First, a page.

Last edited: Oct 19, 2016
  3. Chris

    Chris Senior Member

    Messages:
    751
    Likes:
    430
    Victoria, BC
    One quick thought-these patient samples were gathered from top-notch researchers-and therefore not necessarily typical of the average ME patient--they may all have been taking lots of supplements etc to improve their mito performance? But it is puzzling and unexpected, though we can hope for smart researchers to begin providing at least potential answers soonish, I think.
     
    Barry53 likes this.
  4. Barry53

    Barry53 Senior Member

    Messages:
    2,277
    Likes:
    13,685
    UK
    Maybe it is simply a learned "energy craving" habit then, because when my wife is low and and craving energy, even though she knows it will not work, she sometimes (not always) cannot help nibbling chocolate.
     
  5. Barry53

    Barry53 Senior Member

    Messages:
    2,277
    Likes:
    13,685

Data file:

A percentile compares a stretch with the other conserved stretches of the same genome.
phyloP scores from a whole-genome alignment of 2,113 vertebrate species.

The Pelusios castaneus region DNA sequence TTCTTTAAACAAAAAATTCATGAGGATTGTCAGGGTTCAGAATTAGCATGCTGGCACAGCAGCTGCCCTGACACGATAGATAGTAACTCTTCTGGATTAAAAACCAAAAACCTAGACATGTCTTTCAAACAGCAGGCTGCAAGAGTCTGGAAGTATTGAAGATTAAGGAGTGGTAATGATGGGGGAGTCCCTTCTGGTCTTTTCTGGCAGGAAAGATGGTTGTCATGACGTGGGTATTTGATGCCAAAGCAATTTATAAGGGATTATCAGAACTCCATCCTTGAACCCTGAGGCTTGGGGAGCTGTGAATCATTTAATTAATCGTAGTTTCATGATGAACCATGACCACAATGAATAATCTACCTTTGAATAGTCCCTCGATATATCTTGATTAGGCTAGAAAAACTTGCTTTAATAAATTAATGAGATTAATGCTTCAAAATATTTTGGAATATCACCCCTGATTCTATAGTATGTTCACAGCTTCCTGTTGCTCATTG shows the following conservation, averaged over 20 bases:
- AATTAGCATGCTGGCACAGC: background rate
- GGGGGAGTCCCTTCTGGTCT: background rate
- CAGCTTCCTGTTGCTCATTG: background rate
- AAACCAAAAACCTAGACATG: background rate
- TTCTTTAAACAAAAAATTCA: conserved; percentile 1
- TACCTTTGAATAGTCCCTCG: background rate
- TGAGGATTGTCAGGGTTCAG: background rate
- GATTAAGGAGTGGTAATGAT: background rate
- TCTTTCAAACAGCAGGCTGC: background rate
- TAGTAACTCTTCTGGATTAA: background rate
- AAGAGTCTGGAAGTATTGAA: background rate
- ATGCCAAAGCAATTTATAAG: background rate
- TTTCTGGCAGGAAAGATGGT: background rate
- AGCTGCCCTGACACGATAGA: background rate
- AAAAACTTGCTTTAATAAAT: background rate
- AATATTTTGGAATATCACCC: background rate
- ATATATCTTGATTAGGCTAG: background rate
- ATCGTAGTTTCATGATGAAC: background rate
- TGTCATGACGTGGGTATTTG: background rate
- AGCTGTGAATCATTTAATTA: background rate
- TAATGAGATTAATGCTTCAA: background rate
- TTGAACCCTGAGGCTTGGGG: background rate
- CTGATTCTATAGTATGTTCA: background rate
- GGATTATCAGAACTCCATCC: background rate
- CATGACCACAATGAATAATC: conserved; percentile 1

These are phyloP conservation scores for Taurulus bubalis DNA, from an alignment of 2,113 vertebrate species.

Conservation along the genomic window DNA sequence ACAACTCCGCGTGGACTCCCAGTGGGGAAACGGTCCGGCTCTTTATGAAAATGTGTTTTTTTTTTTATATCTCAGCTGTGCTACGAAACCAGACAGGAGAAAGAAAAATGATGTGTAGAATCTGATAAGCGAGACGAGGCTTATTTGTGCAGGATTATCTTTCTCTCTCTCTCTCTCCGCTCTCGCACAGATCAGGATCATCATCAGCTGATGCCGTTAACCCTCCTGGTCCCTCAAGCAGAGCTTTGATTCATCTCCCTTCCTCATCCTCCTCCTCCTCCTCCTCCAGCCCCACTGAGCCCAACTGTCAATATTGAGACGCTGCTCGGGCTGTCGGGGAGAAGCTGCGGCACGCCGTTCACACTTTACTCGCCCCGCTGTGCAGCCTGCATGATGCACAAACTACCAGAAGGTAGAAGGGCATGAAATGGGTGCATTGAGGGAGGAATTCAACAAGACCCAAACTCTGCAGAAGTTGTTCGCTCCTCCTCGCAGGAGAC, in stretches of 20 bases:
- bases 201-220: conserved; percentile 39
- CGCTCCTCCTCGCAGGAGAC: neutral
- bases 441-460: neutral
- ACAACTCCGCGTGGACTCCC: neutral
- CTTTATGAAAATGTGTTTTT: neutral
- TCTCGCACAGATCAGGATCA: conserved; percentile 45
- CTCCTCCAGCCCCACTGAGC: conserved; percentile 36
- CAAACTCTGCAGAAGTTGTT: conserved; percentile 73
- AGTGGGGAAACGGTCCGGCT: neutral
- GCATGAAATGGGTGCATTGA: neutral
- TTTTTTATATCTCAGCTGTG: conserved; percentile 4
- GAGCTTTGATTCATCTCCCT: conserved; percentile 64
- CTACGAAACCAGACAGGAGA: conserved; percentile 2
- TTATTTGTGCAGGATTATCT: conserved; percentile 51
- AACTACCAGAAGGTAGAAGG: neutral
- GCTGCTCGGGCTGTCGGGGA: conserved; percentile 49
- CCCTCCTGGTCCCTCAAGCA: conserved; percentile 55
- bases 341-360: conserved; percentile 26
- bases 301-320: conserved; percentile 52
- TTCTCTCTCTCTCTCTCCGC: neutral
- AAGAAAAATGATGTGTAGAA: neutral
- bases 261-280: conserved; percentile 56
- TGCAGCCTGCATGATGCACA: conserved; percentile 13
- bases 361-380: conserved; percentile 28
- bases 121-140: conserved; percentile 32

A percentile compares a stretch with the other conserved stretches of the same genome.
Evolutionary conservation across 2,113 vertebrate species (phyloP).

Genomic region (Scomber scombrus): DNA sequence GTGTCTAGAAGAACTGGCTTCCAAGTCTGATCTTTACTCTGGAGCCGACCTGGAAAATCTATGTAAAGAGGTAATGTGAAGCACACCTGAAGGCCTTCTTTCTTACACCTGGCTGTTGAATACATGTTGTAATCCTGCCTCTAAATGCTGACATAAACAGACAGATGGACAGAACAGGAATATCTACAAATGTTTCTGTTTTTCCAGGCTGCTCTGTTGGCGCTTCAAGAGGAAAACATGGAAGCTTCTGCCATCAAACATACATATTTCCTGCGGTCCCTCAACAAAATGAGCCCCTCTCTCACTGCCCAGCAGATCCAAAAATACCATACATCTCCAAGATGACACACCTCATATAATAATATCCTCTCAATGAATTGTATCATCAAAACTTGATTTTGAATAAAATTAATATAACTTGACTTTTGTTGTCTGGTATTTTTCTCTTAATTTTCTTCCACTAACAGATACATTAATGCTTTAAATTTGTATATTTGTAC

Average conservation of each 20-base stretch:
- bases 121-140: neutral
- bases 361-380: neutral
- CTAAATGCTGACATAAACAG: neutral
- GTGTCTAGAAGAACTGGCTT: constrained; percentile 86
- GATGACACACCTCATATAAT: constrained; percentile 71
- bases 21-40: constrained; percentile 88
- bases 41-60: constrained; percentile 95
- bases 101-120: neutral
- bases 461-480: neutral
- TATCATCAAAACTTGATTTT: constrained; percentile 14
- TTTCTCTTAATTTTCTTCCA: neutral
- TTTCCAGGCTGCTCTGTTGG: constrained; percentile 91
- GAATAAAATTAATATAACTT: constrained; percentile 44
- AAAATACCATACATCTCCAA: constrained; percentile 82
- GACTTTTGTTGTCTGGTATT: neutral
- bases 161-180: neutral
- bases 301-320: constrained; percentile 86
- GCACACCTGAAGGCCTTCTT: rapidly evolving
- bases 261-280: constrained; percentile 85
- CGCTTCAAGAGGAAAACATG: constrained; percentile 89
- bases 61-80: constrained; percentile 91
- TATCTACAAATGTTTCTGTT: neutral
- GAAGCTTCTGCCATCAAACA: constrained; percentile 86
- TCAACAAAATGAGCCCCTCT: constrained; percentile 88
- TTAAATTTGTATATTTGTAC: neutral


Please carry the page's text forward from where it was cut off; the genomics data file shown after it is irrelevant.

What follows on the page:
UK
    [My bold]

    Presumably they are saying this is a significant indicator of PEM, the body not having recovered from the first day's exercise anything like as much as it should.
     
  6. RogerBlack

    RogerBlack Senior Member

    Messages:
    857
    Likes:
    2,786
    A recent study found CFS patients 18 maximal strength handgrip tests, followed by another test an hour later was positive in that the strength was still down at 1 hour later.

    The actual biochemical causes of the trajectory of PEM will be fascinating to nail down.
     
    Last edited: Oct 18, 2016
    Mary and Barry53 like this.
  7. alex3619

    alex3619 Senior Member

    Messages:
    12,409
    Likes:
    34,771
    Logan, Queensland, Australia
    Its worse than that. The physical capacity actually continues to get worse as shown in the second CPET.

    Energy production tied to glucose uptake might be a big issue. What if post activity our capacity for glucose uptake is in decline? It might take time to recover. Glucose uptake seems to have a ceiling effect in ME if Julia Newton's research is right, but can that ceiling move?

    I often get cravings for foods, not always sweet (usually salty), that cannot be satisfied so are best ignored. Its may not just be a response to low energy, though I think that is a part of it, I think the body can send signals for all sorts of things, but the body appears to be sending contrary signals.